Two plaintiffs and a proposed class of “social casino” users have filed a lawsuit against Apple Inc. accusing the company of illegally profiting from its role as slot machine games’ distributor and payment processor. The two-count complaint charges Apple with violations of California’s Unfair Competition Law (UCL) and the federal Racketeering Activities and Collection of Unlawful Debts (RICO) statute.
Last week’s filing explains that traditional casinos have expanded operations into the online gambling realm in the last decade in the form of social casinos. Allegedly, social casino games, which can be played on mobile devices through applications and web browsers, are intended to replicate the “Vegas-style experience” of slot machine gambling.
In contrast, however, social casinos allow users to purchase gambling chips with real money, but permit them only to obtain more “spins” with purchased or won chips, not cash them out. In turn, the filing contends, some users, a subset of which may have gambling addictions, lose thousands of dollars to the online slot machine companies and the platforms that host them: Apple, Facebook, and Google.
According to the complaint, these platforms “leverage big data and social network pressures to identify, target, and exploit consumers prone to addictive behavior.” The complaint further explains that the platforms “retain full control over allowing social casinos into their stores, and their distribution and promotion therein, but they also share directly in a substantial portion of the gamblers’ losses, which are collected and controlled by the Platforms themselves.”
The filing contends that by using Apple for distribution and payment processing, social casinos enter into a mutually beneficial agreement. Allegedly, in exchange for distributing the casino games, providing the platform with valuable data about online players, and collecting money from consumers, Apple receives a 30% commission on every wager, earning it massive revenues at the expense of consumers.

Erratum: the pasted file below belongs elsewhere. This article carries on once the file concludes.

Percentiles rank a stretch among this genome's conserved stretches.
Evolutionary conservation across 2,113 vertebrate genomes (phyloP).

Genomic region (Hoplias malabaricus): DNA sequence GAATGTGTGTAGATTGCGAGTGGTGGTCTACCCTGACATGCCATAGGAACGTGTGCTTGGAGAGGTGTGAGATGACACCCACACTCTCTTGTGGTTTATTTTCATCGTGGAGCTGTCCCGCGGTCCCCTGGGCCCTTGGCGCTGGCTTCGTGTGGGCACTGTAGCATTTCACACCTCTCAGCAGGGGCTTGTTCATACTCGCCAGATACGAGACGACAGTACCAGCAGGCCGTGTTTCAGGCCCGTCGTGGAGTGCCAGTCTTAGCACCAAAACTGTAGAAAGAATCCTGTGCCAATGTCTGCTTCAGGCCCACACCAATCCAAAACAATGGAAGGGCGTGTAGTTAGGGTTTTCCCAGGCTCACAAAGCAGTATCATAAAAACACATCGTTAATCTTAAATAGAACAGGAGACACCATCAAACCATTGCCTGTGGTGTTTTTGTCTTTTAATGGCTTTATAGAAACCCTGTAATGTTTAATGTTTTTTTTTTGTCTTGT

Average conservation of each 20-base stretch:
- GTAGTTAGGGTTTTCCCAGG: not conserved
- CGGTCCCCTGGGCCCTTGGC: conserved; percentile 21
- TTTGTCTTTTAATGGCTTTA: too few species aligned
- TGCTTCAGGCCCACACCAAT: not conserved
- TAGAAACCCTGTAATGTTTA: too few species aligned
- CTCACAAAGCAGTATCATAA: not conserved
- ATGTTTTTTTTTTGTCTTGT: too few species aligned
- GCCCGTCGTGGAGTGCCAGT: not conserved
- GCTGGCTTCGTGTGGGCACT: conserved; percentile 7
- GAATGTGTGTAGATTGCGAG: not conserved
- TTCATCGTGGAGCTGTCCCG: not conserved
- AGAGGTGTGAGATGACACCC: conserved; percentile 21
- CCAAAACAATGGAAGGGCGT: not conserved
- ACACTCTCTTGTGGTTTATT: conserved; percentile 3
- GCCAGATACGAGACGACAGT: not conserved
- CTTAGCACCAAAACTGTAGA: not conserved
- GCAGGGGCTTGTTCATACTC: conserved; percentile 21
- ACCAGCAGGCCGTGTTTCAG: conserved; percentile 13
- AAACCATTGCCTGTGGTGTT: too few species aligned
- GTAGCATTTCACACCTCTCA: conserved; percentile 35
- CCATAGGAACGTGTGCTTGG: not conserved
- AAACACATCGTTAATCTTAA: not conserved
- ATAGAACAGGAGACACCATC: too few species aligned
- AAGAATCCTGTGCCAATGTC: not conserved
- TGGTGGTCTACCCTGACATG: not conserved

The complaint argues that social casino slot machine games are illegal under the California Penal Code. In turn, the plaintiffs assert that the court has authority under the UCL to enjoin Apple, an alleged co-conspirator, from further participation in the unlawful business.
The plaintiffs’ RICO claim is similarly premised on the illegality of social casino slot machines. That claim contends that because California law prohibits such gambling activities, user fees and wagers constitute unlawful debts. A portion of the count states that Apple violated the RICO statute by “participating in, facilitating, or conducting the affairs of the Social Casino Enterprise through a pattern of racketeering activity composed of indictable offenses under California Penal Code § 330b and § 330.1.”
The plaintiffs are seeking to certify a class consisting of “[a]ll persons in the United States who have lost money to any Illegal Slots through the Apple platform.” They request restitution, damages, an injunction, and other relief the court deems appropriate from Apple’s “ongoing participation in an illegal internet gambling enterprise.”
The plaintiffs are represented by Edelson PC.